For many, the six-month period will expire in mid-September, with a significant proportion of hosts saying that without extra government help they will have to pull out. Several are warning that attracting new hosts will be considerably harder.

Stanislav Beneš of charity Opora, which has helped about 8,000 Ukrainians into the UK, said: “The initial wave of sponsors included people who did not quite understand the implications and consequences of this sort of responsibility.”

Although the government said on Saturday that it was “reviewing” the level of support for the scheme, no fresh or improved help is yet on offer.

London mayor Sadiq Khan said: “It’s vital that the government steps forward to offer more support. Ukrainian families have come to our country seeking help and stability and the government needs to act now to ensure that hosts have the financial assistance and support in place to enable them to continue, and prevent a disastrous rise in homelessness.”

Kitty Hamilton of Vigil for Visas said increased support should be offered for three years – the length of visas given to Ukrainian refugees.

“The government’s commitment was for three years, not six months, so there needs to be a longer-term gameplan that doesn’t squander the goodwill of so many. The scheme was offered for an initial six months – the implication was to give the government a chance to make more substantial plans and for the invasion to end. But nothing has happened.”

Hamilton belongs to a group of sponsors in Crouch End, London, which manages 400 hosts and is so concerned at the number who might walk away from the scheme after six months that it is meeting with its local MP this week to discuss the issue.

Nandy added: “British households across the country have stepped up, while their government has gone into hiding. No more delays, no more sticking plasters – we need a proper plan to house and support refugees.”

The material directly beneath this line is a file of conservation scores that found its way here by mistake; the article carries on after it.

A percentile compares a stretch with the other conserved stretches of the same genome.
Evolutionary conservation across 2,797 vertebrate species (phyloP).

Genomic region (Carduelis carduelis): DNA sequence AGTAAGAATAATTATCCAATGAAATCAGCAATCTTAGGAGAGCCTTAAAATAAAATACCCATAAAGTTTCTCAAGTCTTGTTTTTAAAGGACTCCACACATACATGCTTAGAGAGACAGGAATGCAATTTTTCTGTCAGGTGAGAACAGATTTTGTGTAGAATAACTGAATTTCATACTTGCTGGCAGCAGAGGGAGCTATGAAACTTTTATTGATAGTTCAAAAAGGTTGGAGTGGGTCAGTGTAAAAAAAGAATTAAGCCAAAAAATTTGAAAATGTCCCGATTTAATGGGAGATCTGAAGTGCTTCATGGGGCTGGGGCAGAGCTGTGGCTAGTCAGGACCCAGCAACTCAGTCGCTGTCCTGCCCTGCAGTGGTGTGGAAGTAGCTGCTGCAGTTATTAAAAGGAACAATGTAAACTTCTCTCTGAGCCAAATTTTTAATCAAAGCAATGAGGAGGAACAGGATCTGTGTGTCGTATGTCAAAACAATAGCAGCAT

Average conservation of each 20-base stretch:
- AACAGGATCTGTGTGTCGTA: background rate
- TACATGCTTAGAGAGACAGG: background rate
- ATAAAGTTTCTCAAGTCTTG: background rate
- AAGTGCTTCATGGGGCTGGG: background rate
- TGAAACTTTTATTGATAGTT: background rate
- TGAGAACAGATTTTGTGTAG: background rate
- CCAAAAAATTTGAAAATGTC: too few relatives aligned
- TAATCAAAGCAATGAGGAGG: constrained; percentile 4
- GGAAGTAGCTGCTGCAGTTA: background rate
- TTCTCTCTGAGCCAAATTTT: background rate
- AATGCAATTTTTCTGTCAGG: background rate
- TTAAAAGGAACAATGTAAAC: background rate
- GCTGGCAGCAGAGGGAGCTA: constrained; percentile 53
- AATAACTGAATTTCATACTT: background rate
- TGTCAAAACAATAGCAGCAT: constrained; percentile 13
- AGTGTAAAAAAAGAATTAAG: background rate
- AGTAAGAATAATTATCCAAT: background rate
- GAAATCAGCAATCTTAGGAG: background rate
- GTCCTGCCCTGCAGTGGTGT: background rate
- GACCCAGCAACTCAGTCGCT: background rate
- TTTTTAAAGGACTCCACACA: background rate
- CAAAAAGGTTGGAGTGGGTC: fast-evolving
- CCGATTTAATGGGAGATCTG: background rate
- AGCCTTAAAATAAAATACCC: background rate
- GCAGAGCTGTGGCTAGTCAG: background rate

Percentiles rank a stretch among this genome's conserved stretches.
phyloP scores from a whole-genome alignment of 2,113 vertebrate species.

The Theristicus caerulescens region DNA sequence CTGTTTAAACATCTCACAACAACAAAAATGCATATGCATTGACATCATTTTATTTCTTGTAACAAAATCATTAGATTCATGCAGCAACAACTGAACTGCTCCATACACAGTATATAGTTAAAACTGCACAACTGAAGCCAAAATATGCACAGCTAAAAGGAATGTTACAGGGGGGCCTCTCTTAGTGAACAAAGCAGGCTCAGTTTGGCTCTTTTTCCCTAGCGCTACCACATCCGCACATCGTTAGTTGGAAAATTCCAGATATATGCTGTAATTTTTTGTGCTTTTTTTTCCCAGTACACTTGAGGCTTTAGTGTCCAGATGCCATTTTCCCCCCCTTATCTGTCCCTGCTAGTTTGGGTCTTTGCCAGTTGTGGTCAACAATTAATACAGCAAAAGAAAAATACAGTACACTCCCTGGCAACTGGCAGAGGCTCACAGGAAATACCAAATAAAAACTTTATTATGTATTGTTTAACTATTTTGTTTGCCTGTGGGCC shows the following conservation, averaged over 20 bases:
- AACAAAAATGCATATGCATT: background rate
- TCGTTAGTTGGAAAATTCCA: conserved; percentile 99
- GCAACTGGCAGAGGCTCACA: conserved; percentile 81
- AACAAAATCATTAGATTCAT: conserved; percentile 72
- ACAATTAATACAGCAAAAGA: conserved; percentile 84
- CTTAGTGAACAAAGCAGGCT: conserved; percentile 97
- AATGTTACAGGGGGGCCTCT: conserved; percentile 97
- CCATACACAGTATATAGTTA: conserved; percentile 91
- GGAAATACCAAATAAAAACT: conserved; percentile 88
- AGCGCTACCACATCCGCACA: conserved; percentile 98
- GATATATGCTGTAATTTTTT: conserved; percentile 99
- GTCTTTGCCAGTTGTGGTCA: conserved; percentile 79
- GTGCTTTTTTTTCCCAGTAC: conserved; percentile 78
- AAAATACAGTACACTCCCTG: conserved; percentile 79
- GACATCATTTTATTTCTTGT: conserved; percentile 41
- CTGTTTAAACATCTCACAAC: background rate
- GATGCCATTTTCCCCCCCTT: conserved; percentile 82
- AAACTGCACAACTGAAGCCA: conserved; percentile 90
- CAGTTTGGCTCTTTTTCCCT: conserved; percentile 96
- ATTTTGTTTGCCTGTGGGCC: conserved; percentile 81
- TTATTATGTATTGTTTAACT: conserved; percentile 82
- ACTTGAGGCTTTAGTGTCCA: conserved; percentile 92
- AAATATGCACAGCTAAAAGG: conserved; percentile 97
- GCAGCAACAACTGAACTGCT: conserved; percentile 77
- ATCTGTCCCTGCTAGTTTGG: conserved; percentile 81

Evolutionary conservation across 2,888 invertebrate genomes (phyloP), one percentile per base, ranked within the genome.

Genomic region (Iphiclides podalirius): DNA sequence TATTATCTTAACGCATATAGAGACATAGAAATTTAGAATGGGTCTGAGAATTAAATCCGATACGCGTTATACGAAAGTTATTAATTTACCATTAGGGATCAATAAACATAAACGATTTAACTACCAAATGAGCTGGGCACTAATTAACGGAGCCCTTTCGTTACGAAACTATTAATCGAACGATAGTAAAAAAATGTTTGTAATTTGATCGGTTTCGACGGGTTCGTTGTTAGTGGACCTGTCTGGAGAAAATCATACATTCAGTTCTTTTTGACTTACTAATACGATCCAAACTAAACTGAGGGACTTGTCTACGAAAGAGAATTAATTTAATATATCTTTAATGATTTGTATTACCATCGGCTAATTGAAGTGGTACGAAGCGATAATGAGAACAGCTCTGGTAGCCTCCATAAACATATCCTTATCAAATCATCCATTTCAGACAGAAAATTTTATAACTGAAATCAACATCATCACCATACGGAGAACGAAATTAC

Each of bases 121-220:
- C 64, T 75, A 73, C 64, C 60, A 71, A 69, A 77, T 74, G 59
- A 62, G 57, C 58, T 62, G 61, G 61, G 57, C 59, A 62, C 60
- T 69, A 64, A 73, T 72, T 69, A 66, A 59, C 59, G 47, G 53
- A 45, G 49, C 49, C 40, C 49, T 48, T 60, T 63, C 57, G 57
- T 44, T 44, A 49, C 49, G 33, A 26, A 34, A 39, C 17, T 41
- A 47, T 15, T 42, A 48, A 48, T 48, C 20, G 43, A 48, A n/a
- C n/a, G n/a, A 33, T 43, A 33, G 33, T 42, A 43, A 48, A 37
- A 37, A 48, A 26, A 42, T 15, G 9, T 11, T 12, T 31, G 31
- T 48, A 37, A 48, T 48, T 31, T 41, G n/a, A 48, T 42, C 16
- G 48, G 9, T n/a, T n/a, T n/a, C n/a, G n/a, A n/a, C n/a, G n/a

Robina Qureshi, chief executive of Positive Action in Housing, said she was worried about “impending homelessness on a mass scale” when the first six-month period ends.

A government spokesperson said: “Councils have a duty to ensure families are not left without a roof over their head. We’ve provided them with £10,500 per person to cover costs, with access to a rematching service to find a new sponsor in the rare case of a sponsorship breakdown. We have already acted to make sure the £350 thank-you payments are exempt from tax, and continue to monitor and review the support provided.”

They added that they were working closely with councils to ensure Ukrainians have access to suitable housing if they decide to move on.

‘We thought we would be back in Ukraine in six months because the war would be over’

Olha Plyushch and daughter Sandra are in danger of losing their home because their British sponsor is moving house. Photograph: Antonio Olmos/the Observer

Olha Plyushch, 36, a refugee from Kyiv who works for the Ukrainian Institute in London and for the Opora charity, where she helps advise Ukrainians arriving in the UK, said the renting process is a vicious cycle for refugees because they cannot pay big deposits and do not have a UK job history or a willing guarantor.